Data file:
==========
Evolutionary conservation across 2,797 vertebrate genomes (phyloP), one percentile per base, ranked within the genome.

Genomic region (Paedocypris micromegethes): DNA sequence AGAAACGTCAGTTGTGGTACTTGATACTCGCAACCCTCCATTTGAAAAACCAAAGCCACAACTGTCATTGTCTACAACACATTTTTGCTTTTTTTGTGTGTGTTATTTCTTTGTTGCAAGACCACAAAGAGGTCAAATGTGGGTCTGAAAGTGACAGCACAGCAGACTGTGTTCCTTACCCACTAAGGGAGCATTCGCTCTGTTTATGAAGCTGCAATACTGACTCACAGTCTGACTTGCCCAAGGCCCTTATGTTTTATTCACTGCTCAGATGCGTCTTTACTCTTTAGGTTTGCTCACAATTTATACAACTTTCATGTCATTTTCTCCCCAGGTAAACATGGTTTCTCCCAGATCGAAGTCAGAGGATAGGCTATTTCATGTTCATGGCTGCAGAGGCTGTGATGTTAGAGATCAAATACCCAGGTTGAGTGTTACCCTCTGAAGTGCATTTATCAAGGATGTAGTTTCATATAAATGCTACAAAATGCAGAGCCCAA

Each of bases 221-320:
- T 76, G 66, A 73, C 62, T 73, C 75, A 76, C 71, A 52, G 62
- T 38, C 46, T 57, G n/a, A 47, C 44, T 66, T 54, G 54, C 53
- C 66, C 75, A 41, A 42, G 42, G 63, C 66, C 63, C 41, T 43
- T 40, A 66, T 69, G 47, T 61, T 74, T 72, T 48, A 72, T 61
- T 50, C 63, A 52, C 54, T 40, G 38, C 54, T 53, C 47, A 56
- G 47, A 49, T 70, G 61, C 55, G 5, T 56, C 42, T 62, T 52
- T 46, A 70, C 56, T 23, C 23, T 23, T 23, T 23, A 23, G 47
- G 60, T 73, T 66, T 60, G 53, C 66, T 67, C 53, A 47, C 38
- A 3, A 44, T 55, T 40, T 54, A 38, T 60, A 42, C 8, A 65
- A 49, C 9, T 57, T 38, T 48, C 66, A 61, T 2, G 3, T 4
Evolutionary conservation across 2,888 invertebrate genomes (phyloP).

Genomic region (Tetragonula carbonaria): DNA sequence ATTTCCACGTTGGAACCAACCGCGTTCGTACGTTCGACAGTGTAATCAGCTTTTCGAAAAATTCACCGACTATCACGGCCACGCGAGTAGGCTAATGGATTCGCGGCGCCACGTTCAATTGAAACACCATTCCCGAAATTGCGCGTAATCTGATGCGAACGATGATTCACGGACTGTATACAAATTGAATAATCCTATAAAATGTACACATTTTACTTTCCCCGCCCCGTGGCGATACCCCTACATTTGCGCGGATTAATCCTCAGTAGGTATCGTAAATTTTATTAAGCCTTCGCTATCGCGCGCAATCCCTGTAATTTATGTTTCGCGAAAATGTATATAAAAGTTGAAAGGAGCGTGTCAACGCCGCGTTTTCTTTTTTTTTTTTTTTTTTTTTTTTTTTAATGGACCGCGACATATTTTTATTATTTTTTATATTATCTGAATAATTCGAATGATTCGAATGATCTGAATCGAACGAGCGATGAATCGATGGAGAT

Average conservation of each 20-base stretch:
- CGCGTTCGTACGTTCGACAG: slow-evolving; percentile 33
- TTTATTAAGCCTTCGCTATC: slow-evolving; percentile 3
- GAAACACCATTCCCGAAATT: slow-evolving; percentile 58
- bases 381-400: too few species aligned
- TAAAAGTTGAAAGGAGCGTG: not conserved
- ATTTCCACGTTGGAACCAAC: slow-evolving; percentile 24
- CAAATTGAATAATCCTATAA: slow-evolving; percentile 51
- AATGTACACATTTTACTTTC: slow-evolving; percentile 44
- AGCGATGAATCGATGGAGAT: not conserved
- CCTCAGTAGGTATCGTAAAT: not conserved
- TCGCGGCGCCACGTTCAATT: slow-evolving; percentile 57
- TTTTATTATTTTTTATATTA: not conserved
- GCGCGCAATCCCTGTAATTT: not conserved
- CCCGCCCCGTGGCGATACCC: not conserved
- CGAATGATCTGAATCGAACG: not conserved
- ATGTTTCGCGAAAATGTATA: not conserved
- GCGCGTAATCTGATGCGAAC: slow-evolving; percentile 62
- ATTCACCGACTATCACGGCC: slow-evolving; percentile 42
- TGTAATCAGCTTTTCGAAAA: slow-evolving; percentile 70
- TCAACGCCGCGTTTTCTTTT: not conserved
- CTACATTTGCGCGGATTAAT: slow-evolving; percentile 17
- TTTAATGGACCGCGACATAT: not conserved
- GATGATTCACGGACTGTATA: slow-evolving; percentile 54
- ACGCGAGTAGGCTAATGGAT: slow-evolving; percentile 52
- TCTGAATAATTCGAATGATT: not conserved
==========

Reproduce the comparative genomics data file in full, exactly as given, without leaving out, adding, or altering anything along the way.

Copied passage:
Evolutionary conservation across 2,797 vertebrate genomes (phyloP), one percentile per base, ranked within the genome.

Genomic region (Paedocypris micromegethes): DNA sequence AGAAACGTCAGTTGTGGTACTTGATACTCGCAACCCTCCATTTGAAAAACCAAAGCCACAACTGTCATTGTCTACAACACATTTTTGCTTTTTTTGTGTGTGTTATTTCTTTGTTGCAAGACCACAAAGAGGTCAAATGTGGGTCTGAAAGTGACAGCACAGCAGACTGTGTTCCTTACCCACTAAGGGAGCATTCGCTCTGTTTATGAAGCTGCAATACTGACTCACAGTCTGACTTGCCCAAGGCCCTTATGTTTTATTCACTGCTCAGATGCGTCTTTACTCTTTAGGTTTGCTCACAATTTATACAACTTTCATGTCATTTTCTCCCCAGGTAAACATGGTTTCTCCCAGATCGAAGTCAGAGGATAGGCTATTTCATGTTCATGGCTGCAGAGGCTGTGATGTTAGAGATCAAATACCCAGGTTGAGTGTTACCCTCTGAAGTGCATTTATCAAGGATGTAGTTTCATATAAATGCTACAAAATGCAGAGCCCAA

Each of bases 221-320:
- T 76, G 66, A 73, C 62, T 73, C 75, A 76, C 71, A 52, G 62
- T 38, C 46, T 57, G n/a, A 47, C 44, T 66, T 54, G 54, C 53
- C 66, C 75, A 41, A 42, G 42, G 63, C 66, C 63, C 41, T 43
- T 40, A 66, T 69, G 47, T 61, T 74, T 72, T 48, A 72, T 61
- T 50, C 63, A 52, C 54, T 40, G 38, C 54, T 53, C 47, A 56
- G 47, A 49, T 70, G 61, C 55, G 5, T 56, C 42, T 62, T 52
- T 46, A 70, C 56, T 23, C 23, T 23, T 23, T 23, A 23, G 47
- G 60, T 73, T 66, T 60, G 53, C 66, T 67, C 53, A 47, C 38
- A 3, A 44, T 55, T 40, T 54, A 38, T 60, A 42, C 8, A 65
- A 49, C 9, T 57, T 38, T 48, C 66, A 61, T 2, G 3, T 4
Evolutionary conservation across 2,888 invertebrate genomes (phyloP).

Genomic region (Tetragonula carbonaria): DNA sequence ATTTCCACGTTGGAACCAACCGCGTTCGTACGTTCGACAGTGTAATCAGCTTTTCGAAAAATTCACCGACTATCACGGCCACGCGAGTAGGCTAATGGATTCGCGGCGCCACGTTCAATTGAAACACCATTCCCGAAATTGCGCGTAATCTGATGCGAACGATGATTCACGGACTGTATACAAATTGAATAATCCTATAAAATGTACACATTTTACTTTCCCCGCCCCGTGGCGATACCCCTACATTTGCGCGGATTAATCCTCAGTAGGTATCGTAAATTTTATTAAGCCTTCGCTATCGCGCGCAATCCCTGTAATTTATGTTTCGCGAAAATGTATATAAAAGTTGAAAGGAGCGTGTCAACGCCGCGTTTTCTTTTTTTTTTTTTTTTTTTTTTTTTTTAATGGACCGCGACATATTTTTATTATTTTTTATATTATCTGAATAATTCGAATGATTCGAATGATCTGAATCGAACGAGCGATGAATCGATGGAGAT

Average conservation of each 20-base stretch:
- CGCGTTCGTACGTTCGACAG: slow-evolving; percentile 33
- TTTATTAAGCCTTCGCTATC: slow-evolving; percentile 3
- GAAACACCATTCCCGAAATT: slow-evolving; percentile 58
- bases 381-400: too few species aligned
- TAAAAGTTGAAAGGAGCGTG: not conserved
- ATTTCCACGTTGGAACCAAC: slow-evolving; percentile 24
- CAAATTGAATAATCCTATAA: slow-evolving; percentile 51
- AATGTACACATTTTACTTTC: slow-evolving; percentile 44
- AGCGATGAATCGATGGAGAT: not conserved
- CCTCAGTAGGTATCGTAAAT: not conserved
- TCGCGGCGCCACGTTCAATT: slow-evolving; percentile 57
- TTTTATTATTTTTTATATTA: not conserved
- GCGCGCAATCCCTGTAATTT: not conserved
- CCCGCCCCGTGGCGATACCC: not conserved
- CGAATGATCTGAATCGAACG: not conserved
- ATGTTTCGCGAAAATGTATA: not conserved
- GCGCGTAATCTGATGCGAAC: slow-evolving; percentile 62
- ATTCACCGACTATCACGGCC: slow-evolving; percentile 42
- TGTAATCAGCTTTTCGAAAA: slow-evolving; percentile 70
- TCAACGCCGCGTTTTCTTTT: not conserved
- CTACATTTGCGCGGATTAAT: slow-evolving; percentile 17
- TTTAATGGACCGCGACATAT: not conserved
- GATGATTCACGGACTGTATA: slow-evolving; percentile 54
- ACGCGAGTAGGCTAATGGAT: slow-evolving; percentile 52
- TCTGAATAATTCGAATGATT: not conserved